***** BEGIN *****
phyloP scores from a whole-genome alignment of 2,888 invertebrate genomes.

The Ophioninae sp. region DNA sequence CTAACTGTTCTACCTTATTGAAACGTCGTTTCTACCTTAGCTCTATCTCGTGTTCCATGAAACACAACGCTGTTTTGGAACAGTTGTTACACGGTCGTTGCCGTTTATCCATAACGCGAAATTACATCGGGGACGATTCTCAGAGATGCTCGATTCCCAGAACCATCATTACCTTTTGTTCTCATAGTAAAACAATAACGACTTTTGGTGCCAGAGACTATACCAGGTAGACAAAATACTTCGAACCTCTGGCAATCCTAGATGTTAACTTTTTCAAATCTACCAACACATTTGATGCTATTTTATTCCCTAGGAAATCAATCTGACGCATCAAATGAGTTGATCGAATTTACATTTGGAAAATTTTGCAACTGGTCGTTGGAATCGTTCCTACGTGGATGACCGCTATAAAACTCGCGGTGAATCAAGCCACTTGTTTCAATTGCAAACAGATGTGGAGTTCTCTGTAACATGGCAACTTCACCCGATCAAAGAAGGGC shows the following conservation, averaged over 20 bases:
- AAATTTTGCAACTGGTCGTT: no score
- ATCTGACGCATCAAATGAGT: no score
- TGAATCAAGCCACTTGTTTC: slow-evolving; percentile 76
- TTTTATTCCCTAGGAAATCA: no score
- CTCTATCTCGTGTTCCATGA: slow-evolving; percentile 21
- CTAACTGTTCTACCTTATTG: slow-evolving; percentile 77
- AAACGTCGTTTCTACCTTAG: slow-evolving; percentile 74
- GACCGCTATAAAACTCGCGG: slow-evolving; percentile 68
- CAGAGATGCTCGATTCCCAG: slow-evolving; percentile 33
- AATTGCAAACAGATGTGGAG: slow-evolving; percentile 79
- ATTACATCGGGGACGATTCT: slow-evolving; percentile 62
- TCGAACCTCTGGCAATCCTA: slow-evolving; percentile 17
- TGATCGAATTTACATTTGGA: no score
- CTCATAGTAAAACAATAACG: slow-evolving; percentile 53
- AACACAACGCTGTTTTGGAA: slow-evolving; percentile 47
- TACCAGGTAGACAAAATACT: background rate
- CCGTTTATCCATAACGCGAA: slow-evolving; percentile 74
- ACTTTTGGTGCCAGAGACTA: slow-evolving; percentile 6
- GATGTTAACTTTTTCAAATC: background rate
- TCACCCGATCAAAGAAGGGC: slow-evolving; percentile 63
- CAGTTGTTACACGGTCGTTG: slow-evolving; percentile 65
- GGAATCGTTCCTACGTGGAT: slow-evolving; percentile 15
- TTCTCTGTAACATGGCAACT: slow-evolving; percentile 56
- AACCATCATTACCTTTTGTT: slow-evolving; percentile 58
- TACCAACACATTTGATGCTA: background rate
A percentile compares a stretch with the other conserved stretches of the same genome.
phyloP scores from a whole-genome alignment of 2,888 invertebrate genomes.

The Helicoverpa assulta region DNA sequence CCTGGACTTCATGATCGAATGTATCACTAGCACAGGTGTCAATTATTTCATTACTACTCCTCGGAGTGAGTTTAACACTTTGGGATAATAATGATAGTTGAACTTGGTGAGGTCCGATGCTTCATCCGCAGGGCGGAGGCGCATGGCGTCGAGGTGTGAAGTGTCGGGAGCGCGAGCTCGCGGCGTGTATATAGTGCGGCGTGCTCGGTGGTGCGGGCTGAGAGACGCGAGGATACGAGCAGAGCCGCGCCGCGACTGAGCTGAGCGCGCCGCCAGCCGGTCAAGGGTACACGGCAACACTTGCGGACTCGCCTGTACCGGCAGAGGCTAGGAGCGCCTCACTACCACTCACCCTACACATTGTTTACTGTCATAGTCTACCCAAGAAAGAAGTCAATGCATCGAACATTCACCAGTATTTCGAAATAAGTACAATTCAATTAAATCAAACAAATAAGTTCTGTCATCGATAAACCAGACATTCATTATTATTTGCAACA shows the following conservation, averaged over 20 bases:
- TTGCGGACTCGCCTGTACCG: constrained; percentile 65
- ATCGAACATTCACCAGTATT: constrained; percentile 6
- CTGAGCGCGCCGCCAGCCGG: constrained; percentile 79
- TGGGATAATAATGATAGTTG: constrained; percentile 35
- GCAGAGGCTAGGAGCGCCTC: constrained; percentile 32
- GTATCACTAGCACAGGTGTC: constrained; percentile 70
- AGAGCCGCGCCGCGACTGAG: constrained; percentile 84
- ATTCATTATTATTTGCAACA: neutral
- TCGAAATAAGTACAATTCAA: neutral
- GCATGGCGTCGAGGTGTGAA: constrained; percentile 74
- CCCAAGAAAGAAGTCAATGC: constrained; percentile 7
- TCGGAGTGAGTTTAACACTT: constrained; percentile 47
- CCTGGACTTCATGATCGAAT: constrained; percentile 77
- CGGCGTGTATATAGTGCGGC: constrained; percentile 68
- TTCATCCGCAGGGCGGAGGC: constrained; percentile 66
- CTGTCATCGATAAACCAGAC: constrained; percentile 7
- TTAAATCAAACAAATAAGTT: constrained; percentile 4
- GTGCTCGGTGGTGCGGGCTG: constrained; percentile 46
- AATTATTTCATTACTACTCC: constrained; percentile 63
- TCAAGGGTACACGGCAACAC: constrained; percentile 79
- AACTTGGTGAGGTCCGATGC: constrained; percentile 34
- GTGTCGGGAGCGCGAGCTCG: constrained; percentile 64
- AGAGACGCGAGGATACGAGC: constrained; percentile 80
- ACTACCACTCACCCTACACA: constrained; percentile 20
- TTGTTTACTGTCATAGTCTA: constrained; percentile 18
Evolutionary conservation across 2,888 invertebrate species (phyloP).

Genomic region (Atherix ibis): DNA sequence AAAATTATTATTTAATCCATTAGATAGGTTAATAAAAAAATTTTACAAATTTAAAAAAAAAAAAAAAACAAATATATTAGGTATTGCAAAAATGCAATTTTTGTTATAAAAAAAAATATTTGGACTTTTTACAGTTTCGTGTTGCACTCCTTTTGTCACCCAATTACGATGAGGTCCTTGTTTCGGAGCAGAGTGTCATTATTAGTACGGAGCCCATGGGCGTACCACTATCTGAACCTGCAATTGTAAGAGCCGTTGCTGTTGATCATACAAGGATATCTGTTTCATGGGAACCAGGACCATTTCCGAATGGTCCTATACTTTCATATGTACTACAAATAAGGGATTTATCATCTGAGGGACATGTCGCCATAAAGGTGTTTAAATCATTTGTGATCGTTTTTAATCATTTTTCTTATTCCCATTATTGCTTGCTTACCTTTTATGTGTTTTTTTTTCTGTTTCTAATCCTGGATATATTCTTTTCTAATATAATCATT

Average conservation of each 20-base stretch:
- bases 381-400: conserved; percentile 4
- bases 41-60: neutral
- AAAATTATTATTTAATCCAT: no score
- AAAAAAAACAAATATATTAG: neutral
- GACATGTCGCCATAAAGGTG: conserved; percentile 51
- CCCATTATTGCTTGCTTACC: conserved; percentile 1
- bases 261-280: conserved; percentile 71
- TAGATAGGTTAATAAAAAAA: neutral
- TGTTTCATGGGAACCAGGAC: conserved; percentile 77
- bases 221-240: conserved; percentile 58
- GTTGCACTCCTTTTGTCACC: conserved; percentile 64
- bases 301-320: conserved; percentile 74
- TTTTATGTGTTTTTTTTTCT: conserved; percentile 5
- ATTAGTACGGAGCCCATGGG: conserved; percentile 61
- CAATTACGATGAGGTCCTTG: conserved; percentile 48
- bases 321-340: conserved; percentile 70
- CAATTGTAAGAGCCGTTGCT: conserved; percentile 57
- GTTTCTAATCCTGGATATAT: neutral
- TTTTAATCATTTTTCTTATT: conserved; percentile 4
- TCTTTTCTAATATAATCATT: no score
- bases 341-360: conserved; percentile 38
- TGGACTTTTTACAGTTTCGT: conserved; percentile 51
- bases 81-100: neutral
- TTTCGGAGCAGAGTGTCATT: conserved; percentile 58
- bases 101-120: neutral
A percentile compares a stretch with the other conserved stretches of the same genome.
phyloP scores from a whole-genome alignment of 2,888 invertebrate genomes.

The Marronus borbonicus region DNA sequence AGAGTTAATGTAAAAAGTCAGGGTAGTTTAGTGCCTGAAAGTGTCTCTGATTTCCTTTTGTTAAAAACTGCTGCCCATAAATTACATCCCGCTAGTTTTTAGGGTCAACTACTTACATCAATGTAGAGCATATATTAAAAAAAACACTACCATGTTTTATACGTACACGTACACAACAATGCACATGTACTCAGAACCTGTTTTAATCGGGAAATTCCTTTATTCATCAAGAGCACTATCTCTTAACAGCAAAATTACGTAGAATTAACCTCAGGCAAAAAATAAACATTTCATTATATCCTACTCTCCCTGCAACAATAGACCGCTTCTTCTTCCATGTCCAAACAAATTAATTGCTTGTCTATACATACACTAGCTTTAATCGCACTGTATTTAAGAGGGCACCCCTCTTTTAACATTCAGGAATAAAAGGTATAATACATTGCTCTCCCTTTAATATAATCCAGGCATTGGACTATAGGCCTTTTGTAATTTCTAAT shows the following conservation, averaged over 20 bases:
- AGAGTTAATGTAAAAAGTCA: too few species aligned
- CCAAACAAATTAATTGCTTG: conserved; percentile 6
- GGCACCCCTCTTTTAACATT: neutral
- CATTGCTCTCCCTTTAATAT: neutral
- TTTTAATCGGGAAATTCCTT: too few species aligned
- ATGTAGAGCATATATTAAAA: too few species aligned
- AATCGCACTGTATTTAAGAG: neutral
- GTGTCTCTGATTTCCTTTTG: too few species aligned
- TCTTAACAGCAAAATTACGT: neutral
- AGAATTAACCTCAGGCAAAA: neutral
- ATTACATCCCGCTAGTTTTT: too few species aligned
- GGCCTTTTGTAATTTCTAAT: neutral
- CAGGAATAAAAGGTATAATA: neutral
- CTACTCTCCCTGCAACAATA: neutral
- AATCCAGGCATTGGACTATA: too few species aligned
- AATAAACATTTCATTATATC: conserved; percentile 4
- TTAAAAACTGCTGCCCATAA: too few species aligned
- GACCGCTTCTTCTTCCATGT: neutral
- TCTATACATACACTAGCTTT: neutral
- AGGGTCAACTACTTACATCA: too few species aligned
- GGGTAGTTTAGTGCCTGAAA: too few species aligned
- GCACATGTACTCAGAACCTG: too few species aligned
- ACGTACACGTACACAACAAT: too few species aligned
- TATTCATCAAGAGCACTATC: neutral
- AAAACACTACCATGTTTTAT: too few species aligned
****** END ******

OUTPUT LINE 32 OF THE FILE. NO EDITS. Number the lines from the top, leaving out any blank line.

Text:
- ATCGAACATTCACCAGTATT: constrained; percentile 6